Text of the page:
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Frequent buyer programs are frequently misdefined as loyalty programs.   Zealotry is not about “frequency of purchase”.  Your best Zealots may not be heavy spenders or most frequent customers.  But, they remain extremely valuable in terms of referral.   True loyalty is earned by the brand, not bought by frequency of purchase.  Read on …


Let’s just get this straight once and for all: There is no such thing as brand loyalty. Each of us likes certain brands and may even love them. We may buy them most of the time, or perhaps even every time. But the idea that we have a true bond with any brand, like the kind of commitment we have in real life with our friends and family, is a farce. This doesn’t mean we shouldn’t try to create that kind of loyalty; most of us tell ourselves that’s the end game and it’s always important to aim high.

What it does mean is that we should take a harder look at how we go about creating what we call loyalty. We need to admit that coupons, discounts, points and prizes are just beanbags. We ought to spend more time thinking about the stuff that really matters to people, and serve that up each and every day.

That means products and services that really and truly solve problems and help people live happier lives. Providing a helping hand when someone really needs it, and smiling because we truly mean it. It’s not because the customer is always right (nobody’s perfect). It’s because it’s up to us to make it right. We may not get the same kind of loyalty we enjoy with our family and friends, but we’ll have more fun, and so will everyone else. Loyalty is what we make it. Your thoughts? ~ Tim Manners, editor.

“In this economy” must surely be the phrase of the year, but Major League Baseball understands it to be true. With falling ticket sales and decreased attendance, they are getting back to the basics and talking to the true, loyal, long-time fans of the sport – their Zealots.

The Wall Street Journal published a wonderful look today (Full Article Here – Loyal Fans Are Batting Cleanup) at the actions MLB is taking across the board to focus on the long-term strategy of recognizing the Zealots for their brand, actions that don’t just include price cuts, but also include value-added benefits like early entrance to games and invites to exclusive player gatherings.  “In an age of fallen circumstances and concerns about revenue, major-league baseball teams are training their attention on a long-overlooked and increasingly endangered species — those unfailingly loyal fans who buy tickets for every game,” states the WSJ.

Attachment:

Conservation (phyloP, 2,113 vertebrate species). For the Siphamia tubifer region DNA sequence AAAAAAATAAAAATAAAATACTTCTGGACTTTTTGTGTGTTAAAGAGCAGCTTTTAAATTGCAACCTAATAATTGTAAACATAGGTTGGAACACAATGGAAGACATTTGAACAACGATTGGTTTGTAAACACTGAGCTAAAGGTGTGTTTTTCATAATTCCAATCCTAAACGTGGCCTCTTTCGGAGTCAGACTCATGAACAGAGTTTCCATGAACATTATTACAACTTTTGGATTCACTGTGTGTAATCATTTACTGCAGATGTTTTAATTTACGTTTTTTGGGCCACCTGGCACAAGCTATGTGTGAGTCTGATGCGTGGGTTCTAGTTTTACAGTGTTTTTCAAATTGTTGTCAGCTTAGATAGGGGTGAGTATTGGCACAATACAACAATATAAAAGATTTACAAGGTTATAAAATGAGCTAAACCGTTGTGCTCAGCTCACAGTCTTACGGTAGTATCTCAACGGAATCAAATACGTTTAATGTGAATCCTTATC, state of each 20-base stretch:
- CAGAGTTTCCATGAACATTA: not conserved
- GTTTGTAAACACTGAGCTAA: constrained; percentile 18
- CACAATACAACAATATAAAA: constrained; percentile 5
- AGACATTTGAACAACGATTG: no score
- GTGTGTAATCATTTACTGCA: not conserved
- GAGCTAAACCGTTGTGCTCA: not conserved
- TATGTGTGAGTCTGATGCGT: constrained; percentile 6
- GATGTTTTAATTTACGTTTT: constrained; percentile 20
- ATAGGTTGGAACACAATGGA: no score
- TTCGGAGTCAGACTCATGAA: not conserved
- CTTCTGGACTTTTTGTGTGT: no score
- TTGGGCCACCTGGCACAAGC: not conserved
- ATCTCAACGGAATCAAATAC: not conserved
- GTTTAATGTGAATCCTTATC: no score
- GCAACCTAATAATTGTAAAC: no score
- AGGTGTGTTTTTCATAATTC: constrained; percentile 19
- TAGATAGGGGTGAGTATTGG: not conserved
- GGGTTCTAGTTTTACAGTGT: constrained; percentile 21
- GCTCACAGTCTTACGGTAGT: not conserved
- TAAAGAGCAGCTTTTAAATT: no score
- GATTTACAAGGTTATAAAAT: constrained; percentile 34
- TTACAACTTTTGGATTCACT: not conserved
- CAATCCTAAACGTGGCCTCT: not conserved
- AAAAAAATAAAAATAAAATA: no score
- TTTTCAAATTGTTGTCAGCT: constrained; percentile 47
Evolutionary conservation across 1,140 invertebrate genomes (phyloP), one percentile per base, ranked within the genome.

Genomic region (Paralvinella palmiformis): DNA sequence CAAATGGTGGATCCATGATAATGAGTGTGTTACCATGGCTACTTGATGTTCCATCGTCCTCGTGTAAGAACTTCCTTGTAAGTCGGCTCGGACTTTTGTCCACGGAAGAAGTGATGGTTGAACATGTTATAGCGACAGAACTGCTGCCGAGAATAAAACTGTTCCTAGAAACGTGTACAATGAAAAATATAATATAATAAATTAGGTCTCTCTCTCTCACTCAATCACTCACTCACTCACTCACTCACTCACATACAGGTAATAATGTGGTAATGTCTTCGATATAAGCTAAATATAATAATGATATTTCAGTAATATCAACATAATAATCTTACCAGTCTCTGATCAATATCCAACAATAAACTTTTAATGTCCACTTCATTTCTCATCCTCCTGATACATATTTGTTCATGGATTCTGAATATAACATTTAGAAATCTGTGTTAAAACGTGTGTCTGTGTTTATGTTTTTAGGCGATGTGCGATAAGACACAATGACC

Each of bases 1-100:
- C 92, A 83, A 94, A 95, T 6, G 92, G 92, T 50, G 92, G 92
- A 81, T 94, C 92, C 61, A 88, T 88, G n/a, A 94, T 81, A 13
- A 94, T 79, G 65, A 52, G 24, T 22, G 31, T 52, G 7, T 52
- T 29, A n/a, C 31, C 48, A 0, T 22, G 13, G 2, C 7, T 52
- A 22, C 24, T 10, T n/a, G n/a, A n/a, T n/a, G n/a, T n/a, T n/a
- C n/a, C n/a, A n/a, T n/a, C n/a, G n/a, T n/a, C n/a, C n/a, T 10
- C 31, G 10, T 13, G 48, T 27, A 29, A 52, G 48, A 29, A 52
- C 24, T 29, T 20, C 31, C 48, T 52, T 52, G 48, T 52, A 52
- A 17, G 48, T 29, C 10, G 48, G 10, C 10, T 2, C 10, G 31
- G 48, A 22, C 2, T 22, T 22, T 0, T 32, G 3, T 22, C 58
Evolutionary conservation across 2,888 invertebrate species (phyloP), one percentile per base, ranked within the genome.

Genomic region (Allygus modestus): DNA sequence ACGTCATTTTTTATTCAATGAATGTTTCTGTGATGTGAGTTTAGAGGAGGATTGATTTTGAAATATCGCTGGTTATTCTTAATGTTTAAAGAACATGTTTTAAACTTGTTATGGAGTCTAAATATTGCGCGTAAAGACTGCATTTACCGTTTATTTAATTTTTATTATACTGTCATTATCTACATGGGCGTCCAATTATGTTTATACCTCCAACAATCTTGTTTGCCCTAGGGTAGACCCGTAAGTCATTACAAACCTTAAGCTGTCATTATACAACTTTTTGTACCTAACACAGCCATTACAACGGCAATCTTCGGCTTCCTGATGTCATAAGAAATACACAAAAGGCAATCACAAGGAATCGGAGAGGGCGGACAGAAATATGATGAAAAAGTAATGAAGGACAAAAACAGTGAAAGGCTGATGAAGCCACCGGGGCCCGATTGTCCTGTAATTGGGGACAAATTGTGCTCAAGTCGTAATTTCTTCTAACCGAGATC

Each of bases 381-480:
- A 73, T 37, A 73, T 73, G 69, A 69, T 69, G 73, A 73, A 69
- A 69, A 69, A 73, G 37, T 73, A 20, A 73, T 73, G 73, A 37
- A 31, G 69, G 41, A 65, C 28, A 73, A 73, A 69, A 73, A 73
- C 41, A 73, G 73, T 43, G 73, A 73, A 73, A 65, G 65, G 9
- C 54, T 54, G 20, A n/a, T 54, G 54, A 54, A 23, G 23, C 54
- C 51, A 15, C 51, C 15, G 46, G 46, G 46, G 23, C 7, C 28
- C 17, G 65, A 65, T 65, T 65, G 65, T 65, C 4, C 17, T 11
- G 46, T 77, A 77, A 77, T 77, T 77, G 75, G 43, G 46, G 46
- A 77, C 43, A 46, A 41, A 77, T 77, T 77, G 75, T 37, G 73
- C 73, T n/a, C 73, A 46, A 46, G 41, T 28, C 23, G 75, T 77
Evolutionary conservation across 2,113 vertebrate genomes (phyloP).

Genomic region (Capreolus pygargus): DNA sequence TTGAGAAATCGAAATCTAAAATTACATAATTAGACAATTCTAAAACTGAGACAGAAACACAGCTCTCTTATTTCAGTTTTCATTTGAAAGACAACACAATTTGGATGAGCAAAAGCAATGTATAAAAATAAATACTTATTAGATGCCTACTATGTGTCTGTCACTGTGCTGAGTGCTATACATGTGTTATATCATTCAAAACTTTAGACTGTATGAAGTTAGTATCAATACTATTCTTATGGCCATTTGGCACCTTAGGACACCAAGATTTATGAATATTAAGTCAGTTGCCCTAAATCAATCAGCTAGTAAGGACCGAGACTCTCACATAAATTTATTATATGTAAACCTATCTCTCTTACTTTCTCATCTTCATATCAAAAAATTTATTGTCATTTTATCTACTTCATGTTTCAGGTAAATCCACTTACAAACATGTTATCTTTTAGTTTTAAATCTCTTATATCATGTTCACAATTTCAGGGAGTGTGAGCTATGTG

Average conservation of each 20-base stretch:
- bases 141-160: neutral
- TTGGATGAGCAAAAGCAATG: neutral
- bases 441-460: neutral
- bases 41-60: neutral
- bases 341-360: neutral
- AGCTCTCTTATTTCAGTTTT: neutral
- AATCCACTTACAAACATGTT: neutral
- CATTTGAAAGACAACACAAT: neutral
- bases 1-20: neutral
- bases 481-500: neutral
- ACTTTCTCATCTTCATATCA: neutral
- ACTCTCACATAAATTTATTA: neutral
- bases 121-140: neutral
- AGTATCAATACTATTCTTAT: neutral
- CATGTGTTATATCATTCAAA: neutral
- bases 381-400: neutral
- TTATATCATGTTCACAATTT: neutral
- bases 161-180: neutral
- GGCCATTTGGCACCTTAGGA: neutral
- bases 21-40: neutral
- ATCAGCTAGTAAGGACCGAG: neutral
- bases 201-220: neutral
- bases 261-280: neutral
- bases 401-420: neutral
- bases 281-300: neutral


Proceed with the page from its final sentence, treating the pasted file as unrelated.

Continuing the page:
It is true that loyal fans are often those that all brands most often overlook, especially in the “good times” when they can more afford to so. So brands reach for other targets, the short-term money makers who are true loyalists but will play ball (pardon the pun) for the time being.  “In the past, when attendance was rising, the clubs’ marketing departments focused on big-dollar sales, such as corporate suites and stadium-naming rights … Suddenly, clubs remembered that nobody matters more than loyal fan.” It is the Zealots that talk about baseball, that come to every game they can, that immerse themselves in the details of their team and share with their friends. And, at the end of the day – MLB teams are still in the entertainment business.

There comes a point when selling all their tickets to un-interested fans who don’t actually attend games or support their team starts to detract as a whole from the brand experience, from the sport of baseball overall. Building more Zealots for the teams and sport of baseball ensures long-term success for the brand as a whole.

Guest Relations Marketing
Transforming Prospects to Guests, and Guests to Zealots

A question we continue to toy with day in and day out. What creates zealotry? What makes people love brands, be passionately committed to companies, be loyal beyond belief?

Said another way, what are some core actions that cause consumers to be zealots for companies.  Feel free to use your clients and favorite brands to think through this.

One thing that stands out – unexpected rewards.    Earning points in a loyalty program doesn’t provoke much referral talk, but if Apple gives you a brand new computer because they are not solving the problems with your one-year old computer, you share that story. If your Starbucks barista gives you a coffee on the house for no rhyme or reason, surely you’ll be talking to others about your experience. And, if you were flying Southwest Airlines and as you checked in for your flight they casually upgraded you to first class because you looked a little frazzled today I’d aim to guess you’d be bragging to your coach-flying co-workers the next day back at the office.

That being said, two questions:

1. Is your company doing anything in terms of unexpected rewards to win over guests? Are your employees empowered to “do good in the brand?”

2. What other things do you think create Zealotry?

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